ATA vs. VTL, is there a right or wrong answer?

For years customer have been facing problems with backup windows, Recovery Point Objectives (RPO) and Recovery Time Objectives (RTO). The falling cost cost of storage has fueled the use of disk to increase the speed of backups and provide a potential solution to backup window, RPO and RTO issues. Customer today are leveraging the disk based backup solutions to augment their existing tape solutions in an effort to decrease backup time and recovery time as well as prolong investments in aging tape technology. Disk based backup solutions have taken numerous forms, leveraging ATA or LC-FC (low cost fibre channel) is a popular low cost solution that can normally be implemented in conjunction with an enterprise storage consolidation or integrated into an existing storage strategy.

The use of ATA or LC-FC can be a very economical introduction into the world of B2D. Often larger organizations shy away from traditional backup to disk because of the associated process change required and the potential increase in operational complexity. Organizations looking to benefit from the speed of disk without the need for process change may consider a VTL (virtual tape library) strategy. Virtual Tape also offers operational simplicity, in many cased native IP based replication, compression and/or data de-duplication. VTL devices are purpose built and optimized for backup this makes VTL a compelling choice. The caveat with VTL devices is that the simplicity of an emulated tape device also offers the many of the limitations and licensing costs associated with physical tape.

Organizations should also consider SLA requirements that typically encompass backup windows, RPO and RTO. What will the backup data flow be once a B2D solution is implemented? Will the architected B2D solution meet all the requirements of the SLA? In most cases the current state may look like D2T (production disk to tape), D2T2T (production disk to onsite tape copy to offsite tape copy) or D2Clone/Snap2Tape (disk 2 array based clone/snap 2 tape). Once a B2D strategy is employed the flow may look like any one of the following D2D2T, D2VT2T, or D2Clone/Snap2D2T, etc… The point here is that there are more ways than ever to implement backup solutions today, the pros and cons of each solution should be considered relative to the desired and/or required SLA, RPO and RTO.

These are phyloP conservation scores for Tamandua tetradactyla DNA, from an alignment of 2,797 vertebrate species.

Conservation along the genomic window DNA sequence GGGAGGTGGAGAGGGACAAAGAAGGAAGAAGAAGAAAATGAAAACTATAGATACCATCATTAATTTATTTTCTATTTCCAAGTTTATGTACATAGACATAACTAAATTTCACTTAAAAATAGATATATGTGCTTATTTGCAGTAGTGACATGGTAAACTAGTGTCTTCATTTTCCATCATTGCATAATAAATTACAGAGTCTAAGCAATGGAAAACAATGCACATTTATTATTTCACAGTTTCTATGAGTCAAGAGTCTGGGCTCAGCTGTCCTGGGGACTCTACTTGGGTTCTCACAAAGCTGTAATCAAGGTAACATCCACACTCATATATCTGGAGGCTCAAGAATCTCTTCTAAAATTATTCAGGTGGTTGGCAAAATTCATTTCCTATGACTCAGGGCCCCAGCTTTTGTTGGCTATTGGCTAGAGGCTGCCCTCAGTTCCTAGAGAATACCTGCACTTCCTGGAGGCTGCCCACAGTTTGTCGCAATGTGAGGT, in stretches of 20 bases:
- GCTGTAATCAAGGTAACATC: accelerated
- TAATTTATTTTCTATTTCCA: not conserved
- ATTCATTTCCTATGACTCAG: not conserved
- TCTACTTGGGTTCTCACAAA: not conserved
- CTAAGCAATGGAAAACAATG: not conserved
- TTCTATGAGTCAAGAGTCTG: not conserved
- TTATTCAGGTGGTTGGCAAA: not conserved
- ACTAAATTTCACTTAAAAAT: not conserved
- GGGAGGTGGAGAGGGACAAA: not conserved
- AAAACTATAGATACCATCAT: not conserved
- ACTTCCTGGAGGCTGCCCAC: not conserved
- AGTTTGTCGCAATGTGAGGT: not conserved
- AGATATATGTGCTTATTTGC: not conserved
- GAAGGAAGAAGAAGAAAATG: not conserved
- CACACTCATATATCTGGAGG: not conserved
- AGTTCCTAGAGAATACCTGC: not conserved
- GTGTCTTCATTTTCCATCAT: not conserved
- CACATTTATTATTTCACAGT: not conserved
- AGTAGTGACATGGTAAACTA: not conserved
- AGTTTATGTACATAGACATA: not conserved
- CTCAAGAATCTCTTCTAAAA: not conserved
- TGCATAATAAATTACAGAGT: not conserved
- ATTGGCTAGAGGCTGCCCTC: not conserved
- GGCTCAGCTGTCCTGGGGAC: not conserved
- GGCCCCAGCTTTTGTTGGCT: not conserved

-RJB

2 thoughts on “ATA vs. VTL, is there a right or wrong answer?

  1. Clearly you have a hand on the dilema of VTL or B2D. I enjoyed meeting up with you on the net and will mark your site.

    Matt Keane

  2. I’m deathly bored by horrible presenters at vmworld riht now, using my ‘berry to write this, so excuse and typos.

    Having deployed what was, at the time, the largest VTL in the world, and subsequently numerous other VTL and ATA Solutions, I think I can offer a somewhat different perspective:

    It depends on the number of data movers you have and how much manual work you’re prepared to do. Oh, and speed.

    Licensing for VTL is now capacity-based for most packages (at least the famous/infamous/important ones like CommVault, Networker and NetBackup, not respectively).